Can Stress Make Rheumatoid Arthritis Worse?
In short, yes. However, the reality is a little more complex. That’s because while stress can worsen the disease, rheumatoid arthritis (RA) can create stress for you.
Stress is especially tough on people with autoimmune diseases such as RA. Some of the pathways involved in your body’s stress response are the same ones involved in autoimmune disease. For people with RA, stress releases chemicals that can trigger flare-ups, along with inflammation and pain.
RA as Internal Stressor
In addition, RA can affect your body’s production of the stress-related chemical cortisol. In other words, RA is a type of internal stressor. With time, stress chemicals like cortisol may increase your risk for serious health conditions such as heart disease, obesity, and depression. These problems can lead to even more stress.
As you likely already know, you may feel stressed because of your RA symptoms. No one likes moving slowly, and stiff joints can make it difficult to move around and get places on time. It can be stressful when daily activities or hobbies you love to do feel difficult or painful—or even seem impossible.
Get the Best of Stress
Just because you have RA doesn’t mean you have to feel stressed all the time. There’s plenty you can do to control the stress in your life and reduce its impact on your well-being. Here are five ways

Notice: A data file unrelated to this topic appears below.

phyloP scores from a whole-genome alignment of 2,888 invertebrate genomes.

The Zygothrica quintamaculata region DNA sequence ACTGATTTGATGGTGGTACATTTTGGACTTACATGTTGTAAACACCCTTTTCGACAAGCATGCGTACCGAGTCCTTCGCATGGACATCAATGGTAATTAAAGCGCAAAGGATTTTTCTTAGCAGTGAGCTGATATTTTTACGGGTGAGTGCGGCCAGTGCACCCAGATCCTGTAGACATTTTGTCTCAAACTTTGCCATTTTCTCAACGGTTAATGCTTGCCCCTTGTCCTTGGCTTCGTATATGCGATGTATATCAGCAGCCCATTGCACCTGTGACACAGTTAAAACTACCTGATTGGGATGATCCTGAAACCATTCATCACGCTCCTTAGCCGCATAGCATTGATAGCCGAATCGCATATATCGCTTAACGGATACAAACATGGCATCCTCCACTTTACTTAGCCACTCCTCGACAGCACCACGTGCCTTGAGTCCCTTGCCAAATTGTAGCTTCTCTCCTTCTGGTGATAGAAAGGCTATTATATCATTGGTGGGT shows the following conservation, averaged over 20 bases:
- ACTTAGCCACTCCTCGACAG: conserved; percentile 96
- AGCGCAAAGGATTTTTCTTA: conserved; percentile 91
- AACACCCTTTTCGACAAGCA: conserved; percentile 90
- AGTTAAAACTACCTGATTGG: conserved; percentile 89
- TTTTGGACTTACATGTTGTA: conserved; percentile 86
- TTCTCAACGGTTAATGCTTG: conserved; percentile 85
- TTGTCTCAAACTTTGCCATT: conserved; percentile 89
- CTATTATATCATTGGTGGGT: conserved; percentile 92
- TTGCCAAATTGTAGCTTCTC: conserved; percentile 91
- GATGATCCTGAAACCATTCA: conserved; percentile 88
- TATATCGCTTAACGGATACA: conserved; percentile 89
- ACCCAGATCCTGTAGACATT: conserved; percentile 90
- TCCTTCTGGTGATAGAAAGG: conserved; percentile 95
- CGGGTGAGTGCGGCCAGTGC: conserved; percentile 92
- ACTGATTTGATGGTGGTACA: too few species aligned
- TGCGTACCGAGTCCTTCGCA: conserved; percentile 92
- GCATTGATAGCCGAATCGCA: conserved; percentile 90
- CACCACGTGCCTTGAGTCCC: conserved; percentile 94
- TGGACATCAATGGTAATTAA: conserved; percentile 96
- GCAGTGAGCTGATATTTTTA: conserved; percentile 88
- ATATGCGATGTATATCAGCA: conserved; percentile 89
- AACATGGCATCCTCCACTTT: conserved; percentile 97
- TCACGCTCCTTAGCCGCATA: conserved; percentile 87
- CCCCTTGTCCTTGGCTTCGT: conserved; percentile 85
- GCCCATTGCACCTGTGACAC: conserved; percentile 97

1. Exercise. It can help with depression, anxiety, and sleep. Physical activity can even increase levels of chemicals in your body that improve your mood.
2. Breathe deeply. To promote relaxation, practice deep breathing, in through the nose and out through your mouth. Feel your belly rise and fall as you breathe.
3. Talk it out. Telling someone about negative emotions you’re experiencing can help relieve stress. If you don’t feel comfortable talking about these things, write them down in a journal.
4. Embrace the outdoors. Spending time in nature can boost your mood and quell stress. Take a hike or scenic drive. Enjoy a picnic. Plant a garden.
5. Get organized. At the end of each workday, create a to-do list for the following day. This can help you leave work behind so you can enjoy the rest of your day.
For people with RA, stress releases chemicals that can trigger flare-ups, along with inflammation and pain.
In addition, RA can affect your body’s production of the stress-related chemical cortisol, increasing your risk for serious health conditions such as heart disease.
There’s plenty you can do to control the stress in your life, including exercise, deep breathing, and spending time outdoors.